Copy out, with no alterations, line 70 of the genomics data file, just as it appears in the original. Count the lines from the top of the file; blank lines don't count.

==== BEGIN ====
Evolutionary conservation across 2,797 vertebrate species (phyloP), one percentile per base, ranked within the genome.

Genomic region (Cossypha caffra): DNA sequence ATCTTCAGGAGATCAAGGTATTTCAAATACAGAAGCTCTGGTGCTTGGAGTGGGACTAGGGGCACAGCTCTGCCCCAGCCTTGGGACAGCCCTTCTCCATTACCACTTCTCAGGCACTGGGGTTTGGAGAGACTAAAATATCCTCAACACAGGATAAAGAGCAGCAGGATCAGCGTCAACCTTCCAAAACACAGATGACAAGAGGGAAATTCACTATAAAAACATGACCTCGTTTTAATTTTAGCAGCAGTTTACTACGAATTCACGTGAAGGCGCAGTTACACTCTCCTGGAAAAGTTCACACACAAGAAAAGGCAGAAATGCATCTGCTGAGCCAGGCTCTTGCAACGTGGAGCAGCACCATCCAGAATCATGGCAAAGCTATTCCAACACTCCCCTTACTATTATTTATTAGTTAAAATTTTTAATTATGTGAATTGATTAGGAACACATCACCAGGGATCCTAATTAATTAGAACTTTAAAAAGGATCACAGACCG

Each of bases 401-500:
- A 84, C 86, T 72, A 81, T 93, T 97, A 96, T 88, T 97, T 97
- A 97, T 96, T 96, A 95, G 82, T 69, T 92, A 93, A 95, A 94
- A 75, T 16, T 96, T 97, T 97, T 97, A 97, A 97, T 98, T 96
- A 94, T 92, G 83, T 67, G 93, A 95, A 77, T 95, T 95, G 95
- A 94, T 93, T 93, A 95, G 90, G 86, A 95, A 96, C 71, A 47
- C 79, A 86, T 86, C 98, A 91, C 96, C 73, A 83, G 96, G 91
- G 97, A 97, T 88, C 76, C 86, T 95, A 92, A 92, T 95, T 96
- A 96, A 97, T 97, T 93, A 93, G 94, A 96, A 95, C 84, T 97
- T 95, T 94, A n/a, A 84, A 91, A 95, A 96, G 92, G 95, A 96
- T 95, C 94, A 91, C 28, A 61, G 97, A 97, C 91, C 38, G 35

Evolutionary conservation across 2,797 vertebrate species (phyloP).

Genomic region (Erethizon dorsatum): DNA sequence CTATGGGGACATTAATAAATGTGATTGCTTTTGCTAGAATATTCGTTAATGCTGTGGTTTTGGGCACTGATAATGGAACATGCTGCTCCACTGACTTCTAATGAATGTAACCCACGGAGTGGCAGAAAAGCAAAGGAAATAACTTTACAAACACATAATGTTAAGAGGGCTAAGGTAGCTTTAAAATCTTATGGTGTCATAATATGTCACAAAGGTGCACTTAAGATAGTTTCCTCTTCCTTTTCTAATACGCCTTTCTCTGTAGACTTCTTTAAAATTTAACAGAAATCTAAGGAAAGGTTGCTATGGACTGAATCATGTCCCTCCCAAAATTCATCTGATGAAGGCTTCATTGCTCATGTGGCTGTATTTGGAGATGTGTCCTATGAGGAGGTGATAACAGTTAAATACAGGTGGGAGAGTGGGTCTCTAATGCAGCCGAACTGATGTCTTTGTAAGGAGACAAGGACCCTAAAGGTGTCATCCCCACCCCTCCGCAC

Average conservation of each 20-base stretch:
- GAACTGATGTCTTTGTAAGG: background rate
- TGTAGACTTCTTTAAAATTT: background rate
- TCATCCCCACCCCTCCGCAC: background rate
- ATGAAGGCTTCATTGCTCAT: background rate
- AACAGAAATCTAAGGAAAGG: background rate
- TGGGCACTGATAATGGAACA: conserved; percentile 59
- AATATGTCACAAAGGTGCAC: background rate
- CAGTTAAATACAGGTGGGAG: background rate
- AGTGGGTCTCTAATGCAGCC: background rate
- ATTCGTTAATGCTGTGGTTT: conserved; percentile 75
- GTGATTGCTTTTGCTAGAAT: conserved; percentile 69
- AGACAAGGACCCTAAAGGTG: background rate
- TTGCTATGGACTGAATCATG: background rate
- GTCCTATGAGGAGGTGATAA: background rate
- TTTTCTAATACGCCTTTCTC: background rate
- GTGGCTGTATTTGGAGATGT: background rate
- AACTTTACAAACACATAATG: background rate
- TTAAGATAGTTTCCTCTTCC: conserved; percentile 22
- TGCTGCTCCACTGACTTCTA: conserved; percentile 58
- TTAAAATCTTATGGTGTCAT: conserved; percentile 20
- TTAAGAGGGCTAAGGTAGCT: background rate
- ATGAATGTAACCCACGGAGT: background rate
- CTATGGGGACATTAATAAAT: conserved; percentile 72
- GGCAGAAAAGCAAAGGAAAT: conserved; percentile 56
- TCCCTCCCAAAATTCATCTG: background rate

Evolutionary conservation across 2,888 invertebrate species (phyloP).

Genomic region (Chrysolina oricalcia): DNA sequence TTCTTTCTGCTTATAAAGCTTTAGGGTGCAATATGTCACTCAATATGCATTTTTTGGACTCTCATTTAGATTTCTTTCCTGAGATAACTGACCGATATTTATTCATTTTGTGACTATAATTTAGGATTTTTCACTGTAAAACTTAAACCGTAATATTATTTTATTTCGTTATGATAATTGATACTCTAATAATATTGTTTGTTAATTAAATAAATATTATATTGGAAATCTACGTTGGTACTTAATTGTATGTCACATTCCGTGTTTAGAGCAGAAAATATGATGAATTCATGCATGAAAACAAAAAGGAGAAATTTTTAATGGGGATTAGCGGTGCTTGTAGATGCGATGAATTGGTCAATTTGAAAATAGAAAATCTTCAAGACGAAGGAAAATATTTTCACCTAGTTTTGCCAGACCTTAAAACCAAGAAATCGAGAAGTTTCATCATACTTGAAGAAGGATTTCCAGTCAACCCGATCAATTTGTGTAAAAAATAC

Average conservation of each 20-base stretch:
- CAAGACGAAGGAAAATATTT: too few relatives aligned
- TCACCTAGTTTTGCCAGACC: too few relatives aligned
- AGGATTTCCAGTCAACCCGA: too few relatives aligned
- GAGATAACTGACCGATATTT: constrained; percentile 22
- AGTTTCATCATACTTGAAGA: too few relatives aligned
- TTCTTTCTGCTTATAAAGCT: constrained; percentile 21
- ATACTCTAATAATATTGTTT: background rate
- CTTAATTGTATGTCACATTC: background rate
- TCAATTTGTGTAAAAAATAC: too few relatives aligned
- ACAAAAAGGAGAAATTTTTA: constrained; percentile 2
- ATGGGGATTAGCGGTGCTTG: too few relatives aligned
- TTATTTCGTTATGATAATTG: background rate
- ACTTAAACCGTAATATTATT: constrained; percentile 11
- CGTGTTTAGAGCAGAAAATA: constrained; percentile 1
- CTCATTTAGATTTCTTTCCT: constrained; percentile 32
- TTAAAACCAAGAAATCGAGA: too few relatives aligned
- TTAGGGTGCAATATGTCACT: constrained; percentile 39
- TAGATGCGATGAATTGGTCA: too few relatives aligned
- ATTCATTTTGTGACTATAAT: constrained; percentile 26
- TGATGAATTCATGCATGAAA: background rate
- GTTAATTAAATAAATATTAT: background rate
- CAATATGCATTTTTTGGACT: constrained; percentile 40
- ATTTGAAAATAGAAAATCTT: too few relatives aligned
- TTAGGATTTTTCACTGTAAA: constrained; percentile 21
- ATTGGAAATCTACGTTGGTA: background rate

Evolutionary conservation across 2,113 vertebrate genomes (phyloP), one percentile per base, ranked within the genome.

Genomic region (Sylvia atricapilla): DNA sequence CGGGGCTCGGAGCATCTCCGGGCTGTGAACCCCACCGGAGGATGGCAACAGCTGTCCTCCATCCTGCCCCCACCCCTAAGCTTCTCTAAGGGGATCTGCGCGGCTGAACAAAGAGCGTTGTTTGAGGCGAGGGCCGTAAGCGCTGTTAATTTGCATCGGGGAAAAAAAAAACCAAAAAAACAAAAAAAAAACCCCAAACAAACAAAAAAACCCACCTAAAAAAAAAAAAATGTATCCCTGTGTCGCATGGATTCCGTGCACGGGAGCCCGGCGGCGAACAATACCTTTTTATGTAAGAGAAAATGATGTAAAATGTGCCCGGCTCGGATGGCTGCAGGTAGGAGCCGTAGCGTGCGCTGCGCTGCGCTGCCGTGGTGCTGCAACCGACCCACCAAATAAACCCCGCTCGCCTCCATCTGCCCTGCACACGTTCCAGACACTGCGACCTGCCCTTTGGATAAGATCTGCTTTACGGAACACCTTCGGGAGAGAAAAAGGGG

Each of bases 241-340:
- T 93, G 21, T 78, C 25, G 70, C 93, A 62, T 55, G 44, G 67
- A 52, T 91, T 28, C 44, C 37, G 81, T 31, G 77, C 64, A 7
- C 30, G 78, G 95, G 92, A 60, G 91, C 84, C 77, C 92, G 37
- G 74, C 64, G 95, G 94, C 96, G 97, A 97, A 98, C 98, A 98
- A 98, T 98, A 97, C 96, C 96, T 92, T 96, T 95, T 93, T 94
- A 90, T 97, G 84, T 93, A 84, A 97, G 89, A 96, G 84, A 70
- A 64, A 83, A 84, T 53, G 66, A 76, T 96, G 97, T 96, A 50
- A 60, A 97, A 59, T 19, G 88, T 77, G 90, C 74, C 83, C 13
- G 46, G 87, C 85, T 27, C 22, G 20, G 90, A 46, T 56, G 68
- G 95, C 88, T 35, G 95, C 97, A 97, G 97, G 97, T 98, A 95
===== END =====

Evolutionary conservation across 2,113 vertebrate genomes (phyloP), one percentile per base, ranked within the genome.